A crunch meeting on social care reform between the most senior ministers in the Government that was due to take place on Tuesday has been pushed back, with proposals still unagreed.
Boris Johnson, the Prime Minister, Rishi Sunak, the Chancellor, and Matt Hancock, the Health Secretary, were due to discuss finding a solution to spiralling social care costs. It has now been delayed.
It is almost two years since Mr Johnson said he had a “clear plan” to “fix the crisis in social care once and for all” outside Number 10 after becoming Prime Minister.
But the Treasury and Downing Street are still at loggerheads about what the proposals should be and how they should be funded, with no final decisions or announcements imminent.
Downing Street suggested cross-party talks on social care reforms will take place only once the proposals have been revealed, limiting the input of other parties early on.
The Prime Minister’s official spokesperson said at a press briefing: “When we set out our proposals, we will set out our path forward from that point.”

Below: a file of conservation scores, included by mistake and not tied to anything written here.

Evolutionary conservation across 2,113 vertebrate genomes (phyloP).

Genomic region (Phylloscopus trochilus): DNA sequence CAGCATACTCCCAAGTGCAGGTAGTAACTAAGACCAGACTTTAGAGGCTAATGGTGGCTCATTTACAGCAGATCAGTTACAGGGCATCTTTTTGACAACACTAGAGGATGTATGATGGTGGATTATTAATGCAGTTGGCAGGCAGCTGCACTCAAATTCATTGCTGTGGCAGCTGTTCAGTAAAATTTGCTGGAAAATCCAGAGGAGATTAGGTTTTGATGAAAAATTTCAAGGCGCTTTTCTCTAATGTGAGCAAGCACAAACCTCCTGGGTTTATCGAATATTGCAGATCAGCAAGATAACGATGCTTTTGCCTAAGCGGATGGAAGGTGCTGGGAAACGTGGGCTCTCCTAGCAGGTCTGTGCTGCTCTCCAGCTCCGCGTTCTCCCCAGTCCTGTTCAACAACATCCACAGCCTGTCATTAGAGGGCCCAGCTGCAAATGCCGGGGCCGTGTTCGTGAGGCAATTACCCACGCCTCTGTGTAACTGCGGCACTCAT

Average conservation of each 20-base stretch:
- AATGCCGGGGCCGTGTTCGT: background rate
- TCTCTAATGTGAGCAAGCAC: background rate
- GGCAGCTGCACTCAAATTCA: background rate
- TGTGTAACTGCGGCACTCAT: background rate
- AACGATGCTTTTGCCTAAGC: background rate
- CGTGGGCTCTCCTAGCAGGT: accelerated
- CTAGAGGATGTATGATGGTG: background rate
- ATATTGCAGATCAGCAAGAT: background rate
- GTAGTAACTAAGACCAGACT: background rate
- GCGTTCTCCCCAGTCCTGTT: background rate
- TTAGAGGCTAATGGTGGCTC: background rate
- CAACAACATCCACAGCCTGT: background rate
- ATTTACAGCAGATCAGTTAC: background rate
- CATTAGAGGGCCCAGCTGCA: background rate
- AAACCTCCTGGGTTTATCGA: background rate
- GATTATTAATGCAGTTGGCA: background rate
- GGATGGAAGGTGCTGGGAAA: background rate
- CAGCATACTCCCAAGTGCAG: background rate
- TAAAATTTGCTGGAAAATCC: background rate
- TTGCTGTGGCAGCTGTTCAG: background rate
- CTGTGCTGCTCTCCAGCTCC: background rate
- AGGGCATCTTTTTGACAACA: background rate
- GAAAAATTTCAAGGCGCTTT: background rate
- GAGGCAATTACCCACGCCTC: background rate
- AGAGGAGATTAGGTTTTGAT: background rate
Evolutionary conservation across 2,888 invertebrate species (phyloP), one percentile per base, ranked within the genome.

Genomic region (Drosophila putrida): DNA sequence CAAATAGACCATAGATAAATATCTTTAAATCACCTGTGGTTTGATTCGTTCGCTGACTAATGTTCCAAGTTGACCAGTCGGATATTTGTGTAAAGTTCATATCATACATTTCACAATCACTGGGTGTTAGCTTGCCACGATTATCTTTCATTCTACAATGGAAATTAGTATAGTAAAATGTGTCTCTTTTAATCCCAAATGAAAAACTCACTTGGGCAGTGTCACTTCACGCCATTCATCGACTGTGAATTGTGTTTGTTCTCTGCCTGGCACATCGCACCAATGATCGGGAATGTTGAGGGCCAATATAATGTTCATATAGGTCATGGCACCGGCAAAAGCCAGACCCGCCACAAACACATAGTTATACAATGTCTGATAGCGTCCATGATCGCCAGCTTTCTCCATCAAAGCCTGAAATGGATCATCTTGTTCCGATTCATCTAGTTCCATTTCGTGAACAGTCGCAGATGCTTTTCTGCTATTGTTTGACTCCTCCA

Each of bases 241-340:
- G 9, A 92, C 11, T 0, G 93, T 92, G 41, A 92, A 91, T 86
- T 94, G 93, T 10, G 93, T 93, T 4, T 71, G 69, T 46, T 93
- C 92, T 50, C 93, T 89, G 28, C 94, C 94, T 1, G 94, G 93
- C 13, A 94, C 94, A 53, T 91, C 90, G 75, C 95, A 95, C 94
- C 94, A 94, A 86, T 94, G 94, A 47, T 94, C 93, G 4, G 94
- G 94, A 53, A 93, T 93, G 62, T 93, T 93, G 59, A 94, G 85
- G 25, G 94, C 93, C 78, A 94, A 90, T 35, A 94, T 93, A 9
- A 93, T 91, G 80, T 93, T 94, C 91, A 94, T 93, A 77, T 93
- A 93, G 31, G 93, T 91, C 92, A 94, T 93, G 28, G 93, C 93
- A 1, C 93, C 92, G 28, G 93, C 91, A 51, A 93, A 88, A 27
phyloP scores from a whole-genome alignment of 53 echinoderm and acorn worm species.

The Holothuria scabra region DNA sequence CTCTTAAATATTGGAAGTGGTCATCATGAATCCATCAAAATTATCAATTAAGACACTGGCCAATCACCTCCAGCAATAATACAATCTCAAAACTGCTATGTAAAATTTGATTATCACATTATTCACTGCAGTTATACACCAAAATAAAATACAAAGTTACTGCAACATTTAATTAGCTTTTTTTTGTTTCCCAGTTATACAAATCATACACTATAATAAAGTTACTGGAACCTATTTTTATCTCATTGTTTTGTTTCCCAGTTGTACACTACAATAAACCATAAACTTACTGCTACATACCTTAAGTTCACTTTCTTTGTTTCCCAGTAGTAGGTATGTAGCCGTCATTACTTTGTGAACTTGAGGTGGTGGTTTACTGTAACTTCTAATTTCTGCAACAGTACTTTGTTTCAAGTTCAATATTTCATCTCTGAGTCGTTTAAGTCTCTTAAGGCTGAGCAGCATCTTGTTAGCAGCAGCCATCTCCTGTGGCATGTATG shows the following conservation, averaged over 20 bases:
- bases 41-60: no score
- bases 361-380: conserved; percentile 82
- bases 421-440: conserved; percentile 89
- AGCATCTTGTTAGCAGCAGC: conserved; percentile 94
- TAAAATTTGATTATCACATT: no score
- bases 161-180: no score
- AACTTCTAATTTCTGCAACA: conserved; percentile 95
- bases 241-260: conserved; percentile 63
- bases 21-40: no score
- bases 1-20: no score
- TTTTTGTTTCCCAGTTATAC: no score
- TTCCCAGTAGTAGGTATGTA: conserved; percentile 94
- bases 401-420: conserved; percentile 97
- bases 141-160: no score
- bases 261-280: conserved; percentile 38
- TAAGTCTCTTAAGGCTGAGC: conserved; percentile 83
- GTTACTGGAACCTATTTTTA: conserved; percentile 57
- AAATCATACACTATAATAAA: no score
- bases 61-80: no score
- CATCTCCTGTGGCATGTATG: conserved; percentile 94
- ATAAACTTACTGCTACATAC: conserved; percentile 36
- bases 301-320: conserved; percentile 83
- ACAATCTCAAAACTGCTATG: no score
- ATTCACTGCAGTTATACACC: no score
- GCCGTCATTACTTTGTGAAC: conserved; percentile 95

Sir Andrew Dilnot, the architect of Mr Johnson’s preferred plan for reform, said around £10 billion would be needed from the Government to fix the social care crisis.
His proposal has three parts: a cap on total lifetime care costs an individual can pay at about £50,000, a pay rise for social care staff and more money for the system as a whole.
How social care reform has been pushed back again… and again
Sir Andrew told Today on BBC Radio 4: “We need to fund the means-tested system properly; we need to do something about the workforce; and we need to do something for the population as a whole that allows us to pool the risk.
“The very first thing we must do is make sure there’s enough money going into the means-tested system, which isn’t the case at the moment.”
Sir Andrew said the Government should add a cap to “effectively introduce social insurance for social care for the whole population”.
The Prime Minister’s official spokesperson also acknowledged frustration at the delay: “Reforming and coming up with a long-term solution to social care has been a challenge for many years, we absolutely recognise that.
“The Prime Minister remains completely committed to coming out with a long-term solution for social care.
“In that interim, we have provided additional billions in funding to the social care system, including throughout this pandemic, so they can continue to provide care.”